Leeds Council failed to meet the needs of a profoundly disabled woman, who was confined to the front room of her house for two years, a local government ombudsman ruled today.
As a result of the council’s failure to adapt the family home, the woman, known as Mrs E, was unable to use a wheelchair and confined to the front room, without access to a bathroom, for two years after she was discharged from hospital.
The two-year delay was caused by disputes in the grants section department at the council which argued that not all the proposed work was necessary.
The ombudsman, Anne Seex, recommended that the council award Mrs E £6,605 in compensation and review its administrative procedures. The council has accepted the recommendations and has also set up an appeal panel to resolve adaptation disputes.
In a report published today, Seex criticised the council for failing to have direct social care contact with the family for over 15 months, failing to meet its legal duties to the woman, under Section 2 of the Chronically Sick and Disabled Persons Act, and failing to handle her disabled facilities grant (DFG) application.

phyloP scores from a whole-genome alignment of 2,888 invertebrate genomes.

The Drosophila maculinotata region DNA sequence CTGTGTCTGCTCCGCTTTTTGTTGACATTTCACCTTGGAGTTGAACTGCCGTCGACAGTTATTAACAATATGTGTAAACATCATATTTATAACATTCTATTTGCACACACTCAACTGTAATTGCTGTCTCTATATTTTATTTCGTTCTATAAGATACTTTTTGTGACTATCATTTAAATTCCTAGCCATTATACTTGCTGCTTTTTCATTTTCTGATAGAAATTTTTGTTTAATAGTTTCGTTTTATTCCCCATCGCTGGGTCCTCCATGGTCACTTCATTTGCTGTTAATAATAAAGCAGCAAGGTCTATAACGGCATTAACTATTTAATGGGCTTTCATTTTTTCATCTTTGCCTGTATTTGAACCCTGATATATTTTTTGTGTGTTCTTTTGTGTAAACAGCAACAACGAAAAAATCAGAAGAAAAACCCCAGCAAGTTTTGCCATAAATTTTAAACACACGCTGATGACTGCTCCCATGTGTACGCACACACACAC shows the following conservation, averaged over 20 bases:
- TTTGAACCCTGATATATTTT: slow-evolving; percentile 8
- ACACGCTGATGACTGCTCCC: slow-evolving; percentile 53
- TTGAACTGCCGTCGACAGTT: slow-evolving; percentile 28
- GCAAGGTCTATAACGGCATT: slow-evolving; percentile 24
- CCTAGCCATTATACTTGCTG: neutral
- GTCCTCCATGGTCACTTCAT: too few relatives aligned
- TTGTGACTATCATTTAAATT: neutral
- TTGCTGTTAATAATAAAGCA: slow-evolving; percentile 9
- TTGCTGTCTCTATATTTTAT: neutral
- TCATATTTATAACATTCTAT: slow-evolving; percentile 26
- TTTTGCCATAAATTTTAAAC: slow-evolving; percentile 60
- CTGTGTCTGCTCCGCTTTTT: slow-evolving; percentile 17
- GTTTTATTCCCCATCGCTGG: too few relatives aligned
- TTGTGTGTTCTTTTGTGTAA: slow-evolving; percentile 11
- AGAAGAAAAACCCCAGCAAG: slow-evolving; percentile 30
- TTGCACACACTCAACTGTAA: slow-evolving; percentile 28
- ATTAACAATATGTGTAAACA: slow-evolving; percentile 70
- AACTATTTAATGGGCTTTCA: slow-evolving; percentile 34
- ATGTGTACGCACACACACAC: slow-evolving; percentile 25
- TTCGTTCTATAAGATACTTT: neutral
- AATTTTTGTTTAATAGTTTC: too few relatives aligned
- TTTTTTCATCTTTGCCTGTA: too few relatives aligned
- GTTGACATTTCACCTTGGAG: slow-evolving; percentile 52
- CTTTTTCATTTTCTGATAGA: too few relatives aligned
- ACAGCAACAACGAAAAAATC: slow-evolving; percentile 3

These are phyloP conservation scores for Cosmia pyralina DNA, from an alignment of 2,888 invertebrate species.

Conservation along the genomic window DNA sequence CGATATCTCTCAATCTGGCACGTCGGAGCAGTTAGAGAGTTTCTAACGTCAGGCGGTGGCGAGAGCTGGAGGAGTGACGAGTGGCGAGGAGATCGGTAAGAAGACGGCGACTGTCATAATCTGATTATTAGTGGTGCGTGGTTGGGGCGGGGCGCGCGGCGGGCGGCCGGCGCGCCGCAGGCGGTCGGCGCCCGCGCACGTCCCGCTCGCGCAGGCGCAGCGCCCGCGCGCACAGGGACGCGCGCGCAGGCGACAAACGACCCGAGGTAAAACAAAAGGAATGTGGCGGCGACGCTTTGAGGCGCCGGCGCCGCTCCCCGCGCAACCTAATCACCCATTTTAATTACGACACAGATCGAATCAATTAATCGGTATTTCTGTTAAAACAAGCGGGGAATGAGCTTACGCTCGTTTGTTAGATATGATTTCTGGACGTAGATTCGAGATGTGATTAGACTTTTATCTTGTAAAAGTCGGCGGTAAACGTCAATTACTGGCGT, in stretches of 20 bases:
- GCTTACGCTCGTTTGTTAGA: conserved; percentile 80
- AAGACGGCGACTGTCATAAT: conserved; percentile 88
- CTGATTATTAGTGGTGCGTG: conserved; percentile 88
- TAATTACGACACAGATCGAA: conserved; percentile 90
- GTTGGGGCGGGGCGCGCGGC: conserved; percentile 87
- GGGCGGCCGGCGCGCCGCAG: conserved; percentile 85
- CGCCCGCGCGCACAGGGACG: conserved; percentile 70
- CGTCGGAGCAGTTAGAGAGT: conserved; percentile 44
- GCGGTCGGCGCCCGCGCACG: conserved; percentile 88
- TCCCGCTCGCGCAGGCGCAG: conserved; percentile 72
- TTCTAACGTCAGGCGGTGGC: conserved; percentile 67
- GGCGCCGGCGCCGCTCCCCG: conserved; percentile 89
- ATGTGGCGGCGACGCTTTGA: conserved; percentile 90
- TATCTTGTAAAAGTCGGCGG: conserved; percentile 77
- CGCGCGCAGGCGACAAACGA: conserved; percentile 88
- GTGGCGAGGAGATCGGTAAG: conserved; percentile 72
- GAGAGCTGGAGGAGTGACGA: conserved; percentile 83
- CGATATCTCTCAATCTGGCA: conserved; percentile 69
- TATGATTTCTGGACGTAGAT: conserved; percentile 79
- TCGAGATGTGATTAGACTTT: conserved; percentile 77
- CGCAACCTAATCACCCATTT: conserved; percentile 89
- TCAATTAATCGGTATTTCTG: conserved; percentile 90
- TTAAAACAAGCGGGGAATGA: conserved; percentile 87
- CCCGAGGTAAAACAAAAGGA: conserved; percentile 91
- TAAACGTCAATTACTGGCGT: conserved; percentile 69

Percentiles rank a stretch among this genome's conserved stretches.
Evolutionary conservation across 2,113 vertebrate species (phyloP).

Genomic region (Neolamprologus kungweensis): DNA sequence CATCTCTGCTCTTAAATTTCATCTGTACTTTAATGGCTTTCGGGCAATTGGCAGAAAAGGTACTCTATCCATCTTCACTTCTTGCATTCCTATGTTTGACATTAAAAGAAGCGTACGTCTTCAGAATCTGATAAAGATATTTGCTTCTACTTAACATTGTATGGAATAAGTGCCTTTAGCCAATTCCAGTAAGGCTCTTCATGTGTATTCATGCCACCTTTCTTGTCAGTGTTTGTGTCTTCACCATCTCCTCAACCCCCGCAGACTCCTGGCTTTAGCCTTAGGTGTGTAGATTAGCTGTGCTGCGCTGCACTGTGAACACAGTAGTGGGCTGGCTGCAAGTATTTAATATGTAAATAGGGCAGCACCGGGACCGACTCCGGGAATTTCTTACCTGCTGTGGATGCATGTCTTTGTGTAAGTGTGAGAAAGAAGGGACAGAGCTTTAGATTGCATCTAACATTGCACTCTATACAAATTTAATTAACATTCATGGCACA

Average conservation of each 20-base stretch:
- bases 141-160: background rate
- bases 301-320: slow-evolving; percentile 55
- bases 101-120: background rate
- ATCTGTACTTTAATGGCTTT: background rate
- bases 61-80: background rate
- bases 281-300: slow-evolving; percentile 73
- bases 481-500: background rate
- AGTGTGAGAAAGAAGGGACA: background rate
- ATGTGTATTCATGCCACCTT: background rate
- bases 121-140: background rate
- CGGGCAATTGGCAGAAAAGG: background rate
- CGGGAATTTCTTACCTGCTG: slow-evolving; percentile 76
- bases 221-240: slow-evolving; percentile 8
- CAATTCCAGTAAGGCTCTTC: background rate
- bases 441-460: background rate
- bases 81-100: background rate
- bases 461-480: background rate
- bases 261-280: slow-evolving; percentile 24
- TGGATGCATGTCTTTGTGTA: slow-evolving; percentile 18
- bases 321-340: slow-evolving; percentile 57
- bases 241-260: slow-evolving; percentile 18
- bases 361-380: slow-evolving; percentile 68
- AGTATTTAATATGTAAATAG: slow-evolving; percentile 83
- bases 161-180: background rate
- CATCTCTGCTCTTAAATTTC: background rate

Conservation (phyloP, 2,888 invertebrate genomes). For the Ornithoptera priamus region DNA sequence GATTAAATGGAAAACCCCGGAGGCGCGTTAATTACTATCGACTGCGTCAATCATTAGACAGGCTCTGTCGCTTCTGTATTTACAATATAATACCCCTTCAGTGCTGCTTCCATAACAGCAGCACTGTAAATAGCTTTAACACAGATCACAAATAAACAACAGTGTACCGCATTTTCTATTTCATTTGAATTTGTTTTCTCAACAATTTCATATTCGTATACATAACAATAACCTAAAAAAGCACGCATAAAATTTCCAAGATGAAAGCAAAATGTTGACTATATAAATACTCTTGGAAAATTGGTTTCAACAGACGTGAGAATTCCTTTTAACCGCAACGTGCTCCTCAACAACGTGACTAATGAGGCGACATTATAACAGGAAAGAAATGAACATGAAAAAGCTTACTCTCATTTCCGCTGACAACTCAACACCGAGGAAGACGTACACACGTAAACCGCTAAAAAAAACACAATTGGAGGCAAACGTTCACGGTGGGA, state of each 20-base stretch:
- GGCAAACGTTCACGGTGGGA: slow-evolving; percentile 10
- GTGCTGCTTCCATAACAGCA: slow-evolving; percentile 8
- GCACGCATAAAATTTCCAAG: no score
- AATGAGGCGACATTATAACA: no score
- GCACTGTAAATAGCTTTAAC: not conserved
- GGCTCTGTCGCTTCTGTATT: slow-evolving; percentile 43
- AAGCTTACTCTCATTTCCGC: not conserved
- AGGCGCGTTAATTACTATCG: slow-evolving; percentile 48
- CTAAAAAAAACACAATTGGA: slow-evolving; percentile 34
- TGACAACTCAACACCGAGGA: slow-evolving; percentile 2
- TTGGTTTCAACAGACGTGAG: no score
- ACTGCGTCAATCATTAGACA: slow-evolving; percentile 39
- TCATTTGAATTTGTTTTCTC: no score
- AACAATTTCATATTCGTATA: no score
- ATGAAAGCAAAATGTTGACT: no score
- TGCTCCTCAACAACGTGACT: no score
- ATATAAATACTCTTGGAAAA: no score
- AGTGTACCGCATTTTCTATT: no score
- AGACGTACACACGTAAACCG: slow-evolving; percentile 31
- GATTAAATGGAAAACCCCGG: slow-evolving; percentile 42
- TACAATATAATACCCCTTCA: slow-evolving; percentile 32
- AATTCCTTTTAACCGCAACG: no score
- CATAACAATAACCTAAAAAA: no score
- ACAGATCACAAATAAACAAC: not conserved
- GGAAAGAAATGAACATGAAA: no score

The family initially applied to be rehoused to a home that was wheelchair accessible or a home which was easy to adapt in October 2004, instead of adapting the present house.
The application was placed in the second highest priority group, but after an unsuccessful four months of bidding for properties under the Choice Based Lettings Scheme, the family applied for the DFG to adapt the current home.
In June 2006, Mrs E’s husband applied again to be rehoused – 22 months after Mrs E had been discharged from hospital – and the council agreed to do a direct let so that the family did not have to bid for properties and to use DFG funding to make changes to the current home for wheelchair access.
In March of this year, Mr E finally found a new property and it was adapted to meet Mrs E’s needs.
Seex said: “It is some measure of the extreme pressure on social housing, especially properties adapted to be wheelchair accessible, that all the higher priority cases were in even more difficult situations than the complainant and his wife, and that allocations had been properly made to applicants with higher priority.”
Essential information on physical disabilities